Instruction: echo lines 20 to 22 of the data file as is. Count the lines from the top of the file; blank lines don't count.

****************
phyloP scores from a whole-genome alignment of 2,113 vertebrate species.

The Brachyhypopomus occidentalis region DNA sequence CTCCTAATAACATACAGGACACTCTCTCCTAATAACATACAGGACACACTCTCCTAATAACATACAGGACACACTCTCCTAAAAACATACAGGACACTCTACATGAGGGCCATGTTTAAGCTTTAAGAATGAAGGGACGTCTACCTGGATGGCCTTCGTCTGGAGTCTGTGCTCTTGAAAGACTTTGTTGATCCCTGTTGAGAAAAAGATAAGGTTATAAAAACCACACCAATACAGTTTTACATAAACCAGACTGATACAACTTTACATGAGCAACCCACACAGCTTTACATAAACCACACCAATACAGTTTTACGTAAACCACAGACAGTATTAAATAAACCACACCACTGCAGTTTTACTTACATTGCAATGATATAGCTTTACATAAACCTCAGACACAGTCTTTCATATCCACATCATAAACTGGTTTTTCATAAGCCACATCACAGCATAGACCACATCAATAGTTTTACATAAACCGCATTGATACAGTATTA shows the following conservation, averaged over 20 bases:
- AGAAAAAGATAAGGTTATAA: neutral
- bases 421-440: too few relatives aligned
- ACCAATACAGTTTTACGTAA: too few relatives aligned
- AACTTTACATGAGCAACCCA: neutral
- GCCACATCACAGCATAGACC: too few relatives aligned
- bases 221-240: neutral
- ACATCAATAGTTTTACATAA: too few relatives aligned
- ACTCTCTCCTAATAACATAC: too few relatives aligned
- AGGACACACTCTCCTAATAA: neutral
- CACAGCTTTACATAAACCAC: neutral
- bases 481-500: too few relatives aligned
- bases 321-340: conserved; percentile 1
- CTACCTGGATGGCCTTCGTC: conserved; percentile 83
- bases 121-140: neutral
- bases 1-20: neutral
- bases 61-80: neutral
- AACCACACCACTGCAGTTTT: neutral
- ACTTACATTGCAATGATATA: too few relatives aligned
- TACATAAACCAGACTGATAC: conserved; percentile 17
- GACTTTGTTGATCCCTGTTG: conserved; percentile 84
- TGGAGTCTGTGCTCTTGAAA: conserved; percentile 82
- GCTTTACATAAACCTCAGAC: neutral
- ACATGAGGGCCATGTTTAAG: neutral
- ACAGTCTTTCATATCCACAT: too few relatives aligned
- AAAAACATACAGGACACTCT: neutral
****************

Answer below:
- ACTTACATTGCAATGATATA: too few relatives aligned
- TACATAAACCAGACTGATAC: conserved; percentile 17
- GACTTTGTTGATCCCTGTTG: conserved; percentile 84